Manannán is a Celtic sea god and associated with the Tuatha de Danaan (thoo'a-hay-day-danawn). They are the Gaelic pre-Christian pantheon that are known in Ireland, Scotland and Isle of Man. His legend is widespread throughout the Celtic lands.
His father was Lir, God of the Sea. Both Lir and his son Manannán are mentioned in the work of ‘Sanas Cormaic’ by Cormac mac Cuilennáin, King of Munster. In Cormac's 9th century glossary, he links both to the sea.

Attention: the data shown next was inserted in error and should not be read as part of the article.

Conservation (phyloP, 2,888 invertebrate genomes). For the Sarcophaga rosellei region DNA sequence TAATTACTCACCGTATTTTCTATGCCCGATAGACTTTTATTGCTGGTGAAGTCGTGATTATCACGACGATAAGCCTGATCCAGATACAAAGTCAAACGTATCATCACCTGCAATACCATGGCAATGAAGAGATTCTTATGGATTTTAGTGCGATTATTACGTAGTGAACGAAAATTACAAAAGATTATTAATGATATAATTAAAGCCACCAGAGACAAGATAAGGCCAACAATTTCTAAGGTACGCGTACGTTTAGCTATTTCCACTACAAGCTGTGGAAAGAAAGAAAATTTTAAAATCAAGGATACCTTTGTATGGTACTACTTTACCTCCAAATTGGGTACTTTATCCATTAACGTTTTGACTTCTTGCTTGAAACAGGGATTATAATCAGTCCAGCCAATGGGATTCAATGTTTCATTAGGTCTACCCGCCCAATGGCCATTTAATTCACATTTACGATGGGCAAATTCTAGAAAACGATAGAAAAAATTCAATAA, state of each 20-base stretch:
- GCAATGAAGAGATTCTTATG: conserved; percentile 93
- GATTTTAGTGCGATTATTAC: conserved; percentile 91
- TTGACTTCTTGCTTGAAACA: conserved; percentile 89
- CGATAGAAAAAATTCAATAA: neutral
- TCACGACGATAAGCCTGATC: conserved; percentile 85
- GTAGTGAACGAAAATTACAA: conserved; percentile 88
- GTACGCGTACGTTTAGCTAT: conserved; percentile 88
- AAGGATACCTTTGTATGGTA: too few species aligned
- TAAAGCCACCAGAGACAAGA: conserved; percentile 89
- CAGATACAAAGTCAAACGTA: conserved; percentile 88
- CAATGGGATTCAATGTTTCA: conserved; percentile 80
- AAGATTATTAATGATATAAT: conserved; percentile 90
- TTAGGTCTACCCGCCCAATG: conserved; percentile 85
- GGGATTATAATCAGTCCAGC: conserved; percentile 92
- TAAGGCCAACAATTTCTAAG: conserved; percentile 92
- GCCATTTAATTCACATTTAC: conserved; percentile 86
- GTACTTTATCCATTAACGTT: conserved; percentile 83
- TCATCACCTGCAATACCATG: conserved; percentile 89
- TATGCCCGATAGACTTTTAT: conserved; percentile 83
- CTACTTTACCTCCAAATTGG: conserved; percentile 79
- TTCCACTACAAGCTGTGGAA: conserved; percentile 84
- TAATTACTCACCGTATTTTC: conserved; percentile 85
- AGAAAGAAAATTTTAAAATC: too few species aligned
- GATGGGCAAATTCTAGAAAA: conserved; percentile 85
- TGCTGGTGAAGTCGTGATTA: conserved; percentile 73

In many Celtic stories, we are told of Manannán's wife, the Fairy Queen Fand, his sons Ilbhreac (Fairy King), Fiachna and Gaidiar, and daughters Áine, Aoife and Griane. Manannán also had a foster son named Lugh; the Great Warrior, on whom he bestowed his magical belongings. Manannán, above all, is heavily associated with the Isle of Man (Mannin).
The Island’s name is derived from his and he was Mannin’s first ruler and protector. It is said he could bring down a cloak of mist that would hide the island from foreign threat. Using his magic powers he controls the wind and the waves and bring forces to defend the island.